-Dr. Brenner and Dr. Shuryak Awarded NASA Grant

Tuesday, November 1, 2016 (All day)

Dr. David Brenner and Dr. Igor Shuryak were recently awarded a NASA grant to study the physical and biological modulators of space radiaiton carcinogenesis through mechanistically-based model development.

The project, Physical and Biological Modulators of Space Radiation Carcinogenesis: Mechanistically-Based Model Development for Space Radiation Risk Assessment, is designed to use state-of-the-art mechanistic modeling of the experimental data from NSCOR programs and other available data as a basis to generate HZE related cancer risk and uncertainty estimates in humans. There are four components: First, development of practical mechanistically-motivated models, emphasizing the significance of individual radiation sensitivity. Second, based on model-based analysis of our and other NSCOR experimental data, estimate site-specific and consensus quality functions for HZE ions. Third, generate realistic uncertainty estimates for these estimates. Finally, our results and uncertainties will be critically compared with the current NASA projections and uncertainties.

Briefly, carcinogenesis and pre-carcinogenesis data will be analyzed using a “multi-stage + genomic instability” biological model for the age-dependent background cancer rate. The HZE and γ radiation modifications of these background risks will initially be modeled with a mechanistically-based testable approach, in which the cancer incidence rate for an individual age A exposed to an acute radiation fluence φ increases from the background rate, λ(A), to λ(A+κφ), where κ is radiation-quality and cancer-type dependent.

For RBE estimation we will use a new approach, initially suggested by Kellerer and Walsh (1), and subsequently by the ICRP (2), to estimating low-dose HZE cancer risk in humans. Here the HZE human cancer risk is derived from two quantities: 1) the epidemiologically-determined low-LET excess relative risk at an intermediate dose (an appropriate γ-ray dose here is 2 Gy), and 2) the estimated RBE, derived from HZE animals studies, relative to this single acute 2 Gy γ-ray dose. This approach considerably reduces the final uncertainties, compared with traditional methodologies.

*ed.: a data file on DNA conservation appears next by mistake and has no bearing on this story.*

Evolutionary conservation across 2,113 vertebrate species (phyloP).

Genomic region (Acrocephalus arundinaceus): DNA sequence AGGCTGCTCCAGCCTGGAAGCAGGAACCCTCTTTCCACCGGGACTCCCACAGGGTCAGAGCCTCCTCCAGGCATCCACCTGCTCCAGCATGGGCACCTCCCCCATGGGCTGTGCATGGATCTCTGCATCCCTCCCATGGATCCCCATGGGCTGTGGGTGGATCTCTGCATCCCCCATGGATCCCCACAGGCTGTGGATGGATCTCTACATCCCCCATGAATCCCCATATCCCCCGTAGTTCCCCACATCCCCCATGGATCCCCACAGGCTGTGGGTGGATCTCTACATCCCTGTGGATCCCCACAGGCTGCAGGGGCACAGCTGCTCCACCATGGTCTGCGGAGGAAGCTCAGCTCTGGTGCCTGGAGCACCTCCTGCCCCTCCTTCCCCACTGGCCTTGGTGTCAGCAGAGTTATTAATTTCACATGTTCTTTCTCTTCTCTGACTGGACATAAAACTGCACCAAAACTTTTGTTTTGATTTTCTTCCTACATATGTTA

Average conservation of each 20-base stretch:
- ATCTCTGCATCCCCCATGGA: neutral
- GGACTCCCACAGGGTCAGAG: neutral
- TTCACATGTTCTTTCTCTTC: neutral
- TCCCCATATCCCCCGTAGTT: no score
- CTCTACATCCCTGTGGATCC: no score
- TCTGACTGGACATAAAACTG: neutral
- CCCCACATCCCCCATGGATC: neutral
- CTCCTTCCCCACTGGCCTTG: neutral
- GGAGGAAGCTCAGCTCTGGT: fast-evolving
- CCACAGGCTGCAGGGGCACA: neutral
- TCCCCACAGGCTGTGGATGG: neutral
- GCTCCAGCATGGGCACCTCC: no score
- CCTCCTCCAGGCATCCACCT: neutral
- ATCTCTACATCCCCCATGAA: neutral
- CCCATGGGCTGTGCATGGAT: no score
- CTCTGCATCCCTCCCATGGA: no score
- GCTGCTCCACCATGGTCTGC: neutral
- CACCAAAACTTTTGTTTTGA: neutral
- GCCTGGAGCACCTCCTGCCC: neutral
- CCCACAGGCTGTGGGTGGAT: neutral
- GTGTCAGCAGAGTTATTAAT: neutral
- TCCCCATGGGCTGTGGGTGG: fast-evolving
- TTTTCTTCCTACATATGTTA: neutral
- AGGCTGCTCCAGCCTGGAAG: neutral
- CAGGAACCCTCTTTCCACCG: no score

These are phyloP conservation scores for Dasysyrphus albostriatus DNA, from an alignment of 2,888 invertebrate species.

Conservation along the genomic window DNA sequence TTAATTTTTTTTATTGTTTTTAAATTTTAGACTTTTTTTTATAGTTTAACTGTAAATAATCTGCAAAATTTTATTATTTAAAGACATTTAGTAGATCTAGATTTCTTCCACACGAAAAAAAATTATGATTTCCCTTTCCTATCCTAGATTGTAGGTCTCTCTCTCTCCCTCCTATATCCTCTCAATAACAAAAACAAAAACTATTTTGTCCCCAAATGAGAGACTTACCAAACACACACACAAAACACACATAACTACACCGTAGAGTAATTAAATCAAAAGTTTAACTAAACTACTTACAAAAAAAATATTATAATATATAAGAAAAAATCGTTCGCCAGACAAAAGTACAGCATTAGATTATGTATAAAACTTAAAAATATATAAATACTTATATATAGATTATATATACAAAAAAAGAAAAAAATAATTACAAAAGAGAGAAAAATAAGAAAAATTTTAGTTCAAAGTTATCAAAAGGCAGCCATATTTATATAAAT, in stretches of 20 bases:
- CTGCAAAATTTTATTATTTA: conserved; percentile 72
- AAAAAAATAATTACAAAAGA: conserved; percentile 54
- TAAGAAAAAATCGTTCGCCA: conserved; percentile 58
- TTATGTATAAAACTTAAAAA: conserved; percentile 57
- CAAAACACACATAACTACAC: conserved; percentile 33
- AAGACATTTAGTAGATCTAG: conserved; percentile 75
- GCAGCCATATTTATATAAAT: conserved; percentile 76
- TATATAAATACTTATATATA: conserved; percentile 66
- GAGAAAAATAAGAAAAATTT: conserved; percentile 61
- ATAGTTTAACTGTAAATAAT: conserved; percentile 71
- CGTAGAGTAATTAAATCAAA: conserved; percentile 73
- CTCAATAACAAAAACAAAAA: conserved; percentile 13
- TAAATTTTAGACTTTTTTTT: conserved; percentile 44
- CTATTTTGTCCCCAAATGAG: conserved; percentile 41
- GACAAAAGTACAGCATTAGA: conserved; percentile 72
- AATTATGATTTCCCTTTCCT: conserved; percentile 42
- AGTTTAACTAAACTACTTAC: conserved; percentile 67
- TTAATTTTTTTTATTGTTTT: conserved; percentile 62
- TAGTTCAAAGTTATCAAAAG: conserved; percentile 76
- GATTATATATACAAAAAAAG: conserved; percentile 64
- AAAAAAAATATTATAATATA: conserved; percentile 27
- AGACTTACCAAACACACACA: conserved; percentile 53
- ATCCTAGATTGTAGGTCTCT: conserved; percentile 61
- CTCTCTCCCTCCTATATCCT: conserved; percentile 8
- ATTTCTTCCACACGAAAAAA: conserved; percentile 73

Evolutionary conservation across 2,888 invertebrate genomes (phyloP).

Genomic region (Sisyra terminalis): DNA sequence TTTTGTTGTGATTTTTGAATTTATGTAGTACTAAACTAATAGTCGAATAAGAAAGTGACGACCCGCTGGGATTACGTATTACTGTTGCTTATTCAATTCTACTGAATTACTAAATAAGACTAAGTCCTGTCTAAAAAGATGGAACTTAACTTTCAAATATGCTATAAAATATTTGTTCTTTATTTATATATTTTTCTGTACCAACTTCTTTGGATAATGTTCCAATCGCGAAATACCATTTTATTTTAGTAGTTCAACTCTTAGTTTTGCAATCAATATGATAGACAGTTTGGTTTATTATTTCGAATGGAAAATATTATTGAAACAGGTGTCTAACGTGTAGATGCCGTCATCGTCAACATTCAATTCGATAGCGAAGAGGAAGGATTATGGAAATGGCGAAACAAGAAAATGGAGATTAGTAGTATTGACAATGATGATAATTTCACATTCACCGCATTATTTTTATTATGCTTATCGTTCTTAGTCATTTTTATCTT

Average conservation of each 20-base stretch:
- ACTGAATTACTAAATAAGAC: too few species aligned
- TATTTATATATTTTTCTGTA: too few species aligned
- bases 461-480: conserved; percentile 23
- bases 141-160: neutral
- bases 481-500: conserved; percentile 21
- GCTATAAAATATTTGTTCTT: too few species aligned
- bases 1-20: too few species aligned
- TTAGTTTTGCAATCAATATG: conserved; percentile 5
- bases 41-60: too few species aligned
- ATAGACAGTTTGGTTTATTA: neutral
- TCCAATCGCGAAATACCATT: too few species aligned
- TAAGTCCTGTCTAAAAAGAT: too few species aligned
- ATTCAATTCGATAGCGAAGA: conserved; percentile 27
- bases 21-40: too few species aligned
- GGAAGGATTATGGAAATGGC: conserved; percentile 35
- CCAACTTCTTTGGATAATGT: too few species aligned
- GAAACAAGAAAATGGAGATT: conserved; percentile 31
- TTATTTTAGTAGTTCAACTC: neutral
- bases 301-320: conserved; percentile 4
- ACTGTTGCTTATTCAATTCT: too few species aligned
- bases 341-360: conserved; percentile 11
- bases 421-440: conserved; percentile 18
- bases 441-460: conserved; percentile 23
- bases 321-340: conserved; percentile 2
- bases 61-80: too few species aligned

We will be analyzing the data from the NSCOR programs at Georgetown (GI carcinogenesis), as well as at UT Southwestern (breast carcinogenesis), and will extend the analyzed results to other HZE ion (or ions) of interest. We will primarily use the microdosimetric approach initially suggested by Zaider and Brenner (3) and Bond et al (4) and in ICRU Report 40 (5), and now used extensively by other groups in radiotherapy contexts.

Our quality function estimates and corresponding uncertainties will be compared with the current NASA risk projections and uncertainties (6). When there are differences, the origin of these differences will be assessed, in terms of potentially a) the different data sets analyzed, b) the different models applied, and c) the different low-LET base data used.


1. Kellerer AM, Walsh L. Risk estimation for fast neutrons with regard to solid cancer. Radiat Res 2001; 156:708-17.

2. ICRP. Relative biological effectiveness (RBE), quality factor (Q), and radiation weighting factor (wR). Report 92 of the International Commission on Radiological Protection. Ann ICRP 2003; 33:1-117.

3. Zaider M, Brenner DJ. On the microdosimetric definition of quality factors. Radiat Res 1985; 103:302-16.

4. Bond VP, Varma MN, Sondhaus CA, Feinendegen LE. An alternative to absorbed dose, quality, and RBE at low exposures. Radiat Res Suppl 1985; 8:S52-7.

5. ICRU, The Quality Factor in Radiation Protection. International Commission on Radiation Units and Measurements, Bethesda, MD, 1986.

6. Cucinotta FA, Kim M-HT, Chappell LJ, Space Radiation Cancer Risk Projections and Uncertainties - 2012. NASA Report NASA/TP-2013-217375, 2013.